Professional training in DMT begins at the graduate level, and dance therapists usually have extensive dance experience and a liberal arts background, with some psychology coursework. The title “Dance Therapists Registered” (DTR) is granted to entry level dance/movement therapists who have a master’s degree which includes 700 hundred hours of supervised clinical internship. The advanced level of registry, “Academy of Dance Therapists Registered”, (ADTR) is awarded only after DTR’s have completed 3,640 hours of supervised clinical work in an agency, institution or special school, with additional supervision from an ADTR and approval from the associations’ credentials committee.
Currently, there are five approved DMT programs spread across the United States in colleges in Pennsylvania, New Hampshire, New York, Illinois and Colorado. In addition, ADTA offers an alternative training option for those who have Master’s degrees in related fields, such as counseling psychology. It involves taking the required courses in dance/movement therapy, which are offered at additional training centers throughout the United States. Educational opportunities for alternate route are listed on the ADTA’s website www.adta.org
WHAT IS THE PURPOSE OF THE AMERICAN DANCE THERAPY ASSOCIATION?
Since its founding in l966, ADTA has worked to establish and maintain high standards of professional education and competence in the field. ADTA stimulates communication among dance/movement therapists and members of allied professions through publication of the ADTA Newsletter, the American Journal of Dance Therapy, monographs, bibliographies, and conference proceedings. ADTA holds an annual conference and supports formation of regional groups, conferences, seminars, workshops and meetings throughout the year.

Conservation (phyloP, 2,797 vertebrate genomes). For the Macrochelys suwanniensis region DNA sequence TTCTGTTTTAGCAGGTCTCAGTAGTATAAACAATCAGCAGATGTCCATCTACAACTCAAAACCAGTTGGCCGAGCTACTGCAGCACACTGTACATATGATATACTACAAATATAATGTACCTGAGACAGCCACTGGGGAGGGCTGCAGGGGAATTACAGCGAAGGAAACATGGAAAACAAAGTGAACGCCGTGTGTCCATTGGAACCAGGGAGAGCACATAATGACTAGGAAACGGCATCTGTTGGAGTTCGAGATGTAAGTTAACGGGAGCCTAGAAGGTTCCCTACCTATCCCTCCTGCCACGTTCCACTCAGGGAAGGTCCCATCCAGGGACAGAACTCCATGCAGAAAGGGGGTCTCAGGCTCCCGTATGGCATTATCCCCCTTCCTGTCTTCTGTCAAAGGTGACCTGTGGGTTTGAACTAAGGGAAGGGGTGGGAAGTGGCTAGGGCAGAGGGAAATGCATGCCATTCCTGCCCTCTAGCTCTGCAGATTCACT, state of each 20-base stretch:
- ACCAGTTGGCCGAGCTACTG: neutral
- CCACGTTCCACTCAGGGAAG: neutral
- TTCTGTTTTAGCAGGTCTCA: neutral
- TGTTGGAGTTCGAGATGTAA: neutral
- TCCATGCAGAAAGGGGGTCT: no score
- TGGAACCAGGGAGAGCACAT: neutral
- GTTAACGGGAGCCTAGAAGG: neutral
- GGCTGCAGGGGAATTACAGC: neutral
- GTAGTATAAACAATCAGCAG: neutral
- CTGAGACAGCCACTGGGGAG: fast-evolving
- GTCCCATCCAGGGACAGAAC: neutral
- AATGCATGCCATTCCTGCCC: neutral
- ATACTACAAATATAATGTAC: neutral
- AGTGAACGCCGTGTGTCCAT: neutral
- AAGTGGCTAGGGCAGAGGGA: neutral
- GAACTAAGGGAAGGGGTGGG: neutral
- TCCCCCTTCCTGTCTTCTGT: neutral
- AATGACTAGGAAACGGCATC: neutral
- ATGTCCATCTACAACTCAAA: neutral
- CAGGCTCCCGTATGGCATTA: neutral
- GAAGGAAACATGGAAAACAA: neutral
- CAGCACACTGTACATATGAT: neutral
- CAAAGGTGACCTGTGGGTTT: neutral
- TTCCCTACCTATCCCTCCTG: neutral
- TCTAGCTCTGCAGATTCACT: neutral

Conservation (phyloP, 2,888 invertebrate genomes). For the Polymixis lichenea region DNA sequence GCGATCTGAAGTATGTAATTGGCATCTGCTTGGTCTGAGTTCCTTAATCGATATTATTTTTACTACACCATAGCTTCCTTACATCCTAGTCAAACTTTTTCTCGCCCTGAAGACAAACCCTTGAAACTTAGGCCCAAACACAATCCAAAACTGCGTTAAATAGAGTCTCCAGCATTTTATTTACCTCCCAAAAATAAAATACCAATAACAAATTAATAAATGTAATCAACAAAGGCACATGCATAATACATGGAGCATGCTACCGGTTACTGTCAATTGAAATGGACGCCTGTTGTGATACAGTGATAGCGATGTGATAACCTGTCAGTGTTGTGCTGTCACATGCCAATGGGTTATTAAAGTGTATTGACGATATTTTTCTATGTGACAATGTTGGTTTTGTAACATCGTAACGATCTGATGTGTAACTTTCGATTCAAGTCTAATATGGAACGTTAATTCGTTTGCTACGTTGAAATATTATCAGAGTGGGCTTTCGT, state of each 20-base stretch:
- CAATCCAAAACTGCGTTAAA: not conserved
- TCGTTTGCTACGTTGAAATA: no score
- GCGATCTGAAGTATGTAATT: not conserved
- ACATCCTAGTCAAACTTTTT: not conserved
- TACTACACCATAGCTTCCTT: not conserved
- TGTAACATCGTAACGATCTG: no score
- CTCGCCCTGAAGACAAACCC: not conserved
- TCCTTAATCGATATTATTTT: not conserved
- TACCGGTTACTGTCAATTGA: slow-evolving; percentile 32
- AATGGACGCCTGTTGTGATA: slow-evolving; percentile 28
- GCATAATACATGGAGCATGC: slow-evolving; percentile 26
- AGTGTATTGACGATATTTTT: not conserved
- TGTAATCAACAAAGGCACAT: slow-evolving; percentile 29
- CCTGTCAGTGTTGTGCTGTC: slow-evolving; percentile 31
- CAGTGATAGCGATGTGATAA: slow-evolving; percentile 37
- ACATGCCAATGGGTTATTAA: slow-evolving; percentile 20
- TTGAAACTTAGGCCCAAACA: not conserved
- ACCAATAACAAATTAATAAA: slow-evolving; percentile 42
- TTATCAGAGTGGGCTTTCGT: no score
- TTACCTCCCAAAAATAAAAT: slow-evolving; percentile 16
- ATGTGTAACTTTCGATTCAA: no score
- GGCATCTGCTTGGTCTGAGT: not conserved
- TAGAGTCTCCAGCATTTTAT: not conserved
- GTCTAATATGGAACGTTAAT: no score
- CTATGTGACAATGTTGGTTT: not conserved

Pioneering the Body-Mind Interface
For over fifty years, Dance/Movement Therapists have been pioneers in the in-depth understanding of how the body and mind interact in health and in illness, be it an illness of the mind which is embodied or an illness of the body that impacts on mental functioning and spirit. Whether the issue is the will to live, a search for meaning or motility, or the ability to feel love for life, for dance/movement therapists healing has always meant mobilizing resources from that place within where body and mind are one.
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American Dance Therapy Association – https://adta.org
National Coalition of Arts Therapies Associations – https://nccata.com
Levy, F. J., Fried, J. P., & Leventhal, F. (Eds.) (1995). Dance and other expressive arts therapies. London: Routledge.
Naess Lewin, J. L. (1998). Dance therapy notebook. Washington, DC: American Dance Therapy Association.
Sandel, S. L., Chaiklin, S., & Lohn, A. (Eds.) (1993). Foundations of dance/movement Therapy: The life and work of Marian Chace. Washington, DC: American Dance Therapy Association.
Last updated: April 2005